2D line drawings might still be the number one go to for many survey professionals and their clients but as an industry, we are now firmly moving into the land of mainstream 3D. A land that is easily within our grasp, a 3D, glossy, photo-rich paradise for anyone who wants quality geospatial data.
Crazy, but true!
The journey has been long and not always straightforward. Take the laser scanner for instance. It’s still not used by many surveyors, and there is confusion as to what people want from the data afterwards – often nothing more than to interrogate the point cloud, take dimensions, measurements, draw some line work and end up with … a 2D drawing! Crazy when you consider the added information the client could access if they thought about what was available and what format they’d like from the deliverable.
The laser scanner has long been viewed as a specialist piece of equipment and that certain skills, software (and computer power) are needed if you are to be successful with a scanner. There is some truth in that and as with any major purchase, the business case should be carefully considered.
Something else to consider is site photography. Whilst commonplace, it’s typically regarded as no more than an aid to give the client … a 2D drawing! Photography is very often given to the client, but aside from looking at it to ‘help them appreciate site from the desk’ doesn’t offer much else.
I’m being slightly unfair of course as some individuals and companies do amazing things in 3D. They can create fabulous models and can now present them in virtual or augmented reality if they like, but the drawback is that the majority of their customers just do not have the facility to take the data. And in all honesty, those pushing 3D as a deliverable are still in the minority.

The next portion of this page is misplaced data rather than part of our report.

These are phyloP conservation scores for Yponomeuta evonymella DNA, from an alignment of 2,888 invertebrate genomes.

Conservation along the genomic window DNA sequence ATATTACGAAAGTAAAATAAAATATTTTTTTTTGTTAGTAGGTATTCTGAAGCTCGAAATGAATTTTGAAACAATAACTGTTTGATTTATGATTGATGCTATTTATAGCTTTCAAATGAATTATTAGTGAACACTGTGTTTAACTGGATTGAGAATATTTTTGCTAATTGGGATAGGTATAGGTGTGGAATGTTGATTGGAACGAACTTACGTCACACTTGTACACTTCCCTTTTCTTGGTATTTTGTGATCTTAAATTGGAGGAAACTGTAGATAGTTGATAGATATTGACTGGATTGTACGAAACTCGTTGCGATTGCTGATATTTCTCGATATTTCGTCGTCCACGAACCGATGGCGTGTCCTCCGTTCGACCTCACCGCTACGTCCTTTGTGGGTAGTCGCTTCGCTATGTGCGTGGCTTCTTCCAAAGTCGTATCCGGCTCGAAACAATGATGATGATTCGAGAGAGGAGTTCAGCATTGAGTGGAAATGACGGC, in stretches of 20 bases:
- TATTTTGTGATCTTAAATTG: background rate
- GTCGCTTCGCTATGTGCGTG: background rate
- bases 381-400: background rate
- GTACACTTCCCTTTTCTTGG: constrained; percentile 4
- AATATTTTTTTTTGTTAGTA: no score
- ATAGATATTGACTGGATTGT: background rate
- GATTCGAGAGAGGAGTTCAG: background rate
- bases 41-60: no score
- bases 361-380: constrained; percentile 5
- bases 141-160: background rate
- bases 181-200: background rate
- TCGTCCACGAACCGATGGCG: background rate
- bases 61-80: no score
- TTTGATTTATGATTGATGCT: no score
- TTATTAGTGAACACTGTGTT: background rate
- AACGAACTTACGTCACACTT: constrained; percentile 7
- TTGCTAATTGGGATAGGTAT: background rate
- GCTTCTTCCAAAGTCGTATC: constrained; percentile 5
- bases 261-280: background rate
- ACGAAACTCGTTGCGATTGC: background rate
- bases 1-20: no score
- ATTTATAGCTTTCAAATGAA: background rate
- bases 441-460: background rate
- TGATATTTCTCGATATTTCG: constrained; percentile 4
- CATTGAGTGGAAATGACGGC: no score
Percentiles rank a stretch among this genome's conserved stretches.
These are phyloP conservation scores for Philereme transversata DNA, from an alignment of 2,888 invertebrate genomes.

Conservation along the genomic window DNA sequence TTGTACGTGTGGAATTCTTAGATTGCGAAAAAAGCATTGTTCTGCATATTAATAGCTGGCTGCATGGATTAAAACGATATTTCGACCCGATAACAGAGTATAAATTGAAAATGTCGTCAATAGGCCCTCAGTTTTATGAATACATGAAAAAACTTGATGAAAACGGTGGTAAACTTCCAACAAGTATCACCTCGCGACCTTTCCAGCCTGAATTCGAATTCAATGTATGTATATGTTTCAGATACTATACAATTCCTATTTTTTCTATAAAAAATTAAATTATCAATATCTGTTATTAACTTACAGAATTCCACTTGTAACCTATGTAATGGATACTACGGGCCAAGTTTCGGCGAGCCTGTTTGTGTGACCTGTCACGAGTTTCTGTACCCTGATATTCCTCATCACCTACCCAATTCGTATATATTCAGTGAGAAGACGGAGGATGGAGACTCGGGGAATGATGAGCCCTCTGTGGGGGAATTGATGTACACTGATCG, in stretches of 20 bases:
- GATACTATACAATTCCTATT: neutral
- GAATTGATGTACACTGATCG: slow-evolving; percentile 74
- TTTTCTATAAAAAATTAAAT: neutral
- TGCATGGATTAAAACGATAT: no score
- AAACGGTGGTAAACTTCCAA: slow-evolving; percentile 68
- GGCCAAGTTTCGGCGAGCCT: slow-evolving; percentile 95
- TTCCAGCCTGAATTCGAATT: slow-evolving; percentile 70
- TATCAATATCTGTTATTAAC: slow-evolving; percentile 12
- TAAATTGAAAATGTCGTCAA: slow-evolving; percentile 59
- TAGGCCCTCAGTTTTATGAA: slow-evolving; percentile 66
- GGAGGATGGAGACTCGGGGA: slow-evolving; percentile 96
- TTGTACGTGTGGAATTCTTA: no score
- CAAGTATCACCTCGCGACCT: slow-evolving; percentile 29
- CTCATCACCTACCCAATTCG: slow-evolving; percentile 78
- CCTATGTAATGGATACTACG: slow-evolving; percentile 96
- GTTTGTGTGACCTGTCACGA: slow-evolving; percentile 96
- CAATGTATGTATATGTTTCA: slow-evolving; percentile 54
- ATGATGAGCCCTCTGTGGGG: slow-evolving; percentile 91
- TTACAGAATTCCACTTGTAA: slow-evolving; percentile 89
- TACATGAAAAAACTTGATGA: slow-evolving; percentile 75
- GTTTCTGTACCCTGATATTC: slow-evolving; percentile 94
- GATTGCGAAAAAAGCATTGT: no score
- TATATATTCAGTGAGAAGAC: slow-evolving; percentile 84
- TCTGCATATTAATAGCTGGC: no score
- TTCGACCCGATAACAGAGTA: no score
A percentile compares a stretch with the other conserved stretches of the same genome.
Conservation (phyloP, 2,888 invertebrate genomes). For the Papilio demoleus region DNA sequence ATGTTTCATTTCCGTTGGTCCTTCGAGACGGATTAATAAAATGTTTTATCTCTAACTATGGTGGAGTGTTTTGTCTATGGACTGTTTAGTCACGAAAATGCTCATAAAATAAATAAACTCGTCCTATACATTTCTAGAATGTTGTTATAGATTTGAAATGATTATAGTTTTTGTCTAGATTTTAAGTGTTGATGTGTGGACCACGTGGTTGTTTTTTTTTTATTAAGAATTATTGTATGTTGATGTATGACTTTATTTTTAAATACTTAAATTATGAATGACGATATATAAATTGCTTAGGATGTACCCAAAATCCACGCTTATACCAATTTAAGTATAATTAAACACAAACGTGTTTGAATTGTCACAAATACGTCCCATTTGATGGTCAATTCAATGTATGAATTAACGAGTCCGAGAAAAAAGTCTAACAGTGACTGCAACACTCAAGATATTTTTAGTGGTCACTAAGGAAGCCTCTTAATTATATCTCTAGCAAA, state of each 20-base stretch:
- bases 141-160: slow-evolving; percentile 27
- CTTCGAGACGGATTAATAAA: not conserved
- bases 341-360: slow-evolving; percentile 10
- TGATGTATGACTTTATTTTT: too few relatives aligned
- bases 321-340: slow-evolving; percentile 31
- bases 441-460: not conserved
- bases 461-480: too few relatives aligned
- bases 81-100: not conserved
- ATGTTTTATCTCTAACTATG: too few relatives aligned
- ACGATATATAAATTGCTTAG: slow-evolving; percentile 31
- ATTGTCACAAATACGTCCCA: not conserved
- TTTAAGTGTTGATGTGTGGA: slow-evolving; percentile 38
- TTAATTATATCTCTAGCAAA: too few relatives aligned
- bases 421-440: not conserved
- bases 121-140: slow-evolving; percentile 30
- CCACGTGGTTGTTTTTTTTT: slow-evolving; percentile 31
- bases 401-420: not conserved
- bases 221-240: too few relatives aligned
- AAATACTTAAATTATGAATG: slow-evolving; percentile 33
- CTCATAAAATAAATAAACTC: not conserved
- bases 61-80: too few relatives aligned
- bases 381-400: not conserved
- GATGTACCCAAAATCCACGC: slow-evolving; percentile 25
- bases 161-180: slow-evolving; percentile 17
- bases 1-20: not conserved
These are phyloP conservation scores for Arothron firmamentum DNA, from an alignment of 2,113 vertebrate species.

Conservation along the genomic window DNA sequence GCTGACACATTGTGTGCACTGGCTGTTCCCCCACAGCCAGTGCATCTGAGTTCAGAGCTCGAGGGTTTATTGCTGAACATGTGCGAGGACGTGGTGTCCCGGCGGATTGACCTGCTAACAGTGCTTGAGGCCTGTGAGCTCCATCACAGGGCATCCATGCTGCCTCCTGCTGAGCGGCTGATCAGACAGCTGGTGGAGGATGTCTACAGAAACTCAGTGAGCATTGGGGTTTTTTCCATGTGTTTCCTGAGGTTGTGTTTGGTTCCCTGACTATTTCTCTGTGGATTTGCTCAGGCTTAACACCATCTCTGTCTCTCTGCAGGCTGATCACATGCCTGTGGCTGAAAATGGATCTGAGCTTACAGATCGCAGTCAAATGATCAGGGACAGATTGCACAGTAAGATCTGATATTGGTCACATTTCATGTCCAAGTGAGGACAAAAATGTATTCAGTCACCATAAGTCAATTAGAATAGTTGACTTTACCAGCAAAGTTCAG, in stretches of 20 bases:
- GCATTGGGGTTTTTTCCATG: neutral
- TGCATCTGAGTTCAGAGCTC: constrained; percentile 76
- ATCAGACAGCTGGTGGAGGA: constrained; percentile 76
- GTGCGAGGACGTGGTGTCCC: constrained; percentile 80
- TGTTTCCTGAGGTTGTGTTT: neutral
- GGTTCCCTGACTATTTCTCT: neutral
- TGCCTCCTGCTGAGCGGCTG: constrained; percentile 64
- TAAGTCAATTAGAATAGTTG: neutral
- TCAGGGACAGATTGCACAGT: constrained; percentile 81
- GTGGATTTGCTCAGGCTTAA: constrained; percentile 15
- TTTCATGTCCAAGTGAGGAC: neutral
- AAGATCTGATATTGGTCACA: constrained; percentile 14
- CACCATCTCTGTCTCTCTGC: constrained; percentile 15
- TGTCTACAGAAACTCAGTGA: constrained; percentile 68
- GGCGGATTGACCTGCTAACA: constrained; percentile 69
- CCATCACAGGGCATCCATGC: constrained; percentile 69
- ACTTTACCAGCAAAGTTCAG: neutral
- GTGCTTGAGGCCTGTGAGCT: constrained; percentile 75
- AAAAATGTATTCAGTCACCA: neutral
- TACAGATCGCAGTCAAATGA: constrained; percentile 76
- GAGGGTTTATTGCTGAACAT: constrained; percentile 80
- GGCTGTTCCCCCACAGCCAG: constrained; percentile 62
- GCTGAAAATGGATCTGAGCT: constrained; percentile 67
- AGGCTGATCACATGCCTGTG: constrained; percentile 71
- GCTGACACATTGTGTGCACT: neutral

What can we do to change this?
The first step has to be boosting the number of surveyors able to create a 3D deliverable, and this is where technology can help. The idea of the ‘multi-station’ will now be familiar to many, and Trimble’s SX10 in particular has been much written about and reviewed as it approaches almost a year in the market place. Fundamentally, it captures traditionally surveyed Total Station information, point cloud data and calibrated photography from which you can measure.
The reason this is such an important step forward for our industry is that it puts point cloud AND calibrated photography into the hands of the traditional site surveyor, engineer or GIS professional in a format they understand, and without the need for things like – scan/pointcloud registration, specialist expertise or super computers.
Terabytes of information have now been brought back down to just sensible Gigabytes again – a smallish job might now even be Megabytes, something thought impossible for a scanner only a year ago, and for those who still struggle to accept a point cloud file, the humble photo has the potential of being every bit as accurate and useful!
With devices like this set to become an everyday piece of equipment for surveyors who do a variety of work, the 3D world will become closer to everyone. Sharing the data will become easier, and viewing the data a much more rewarding and informative experience.
The 2D drawing will always be favoured by some, but with data on offer as good as this, you’d have to be crazy to ask for one!!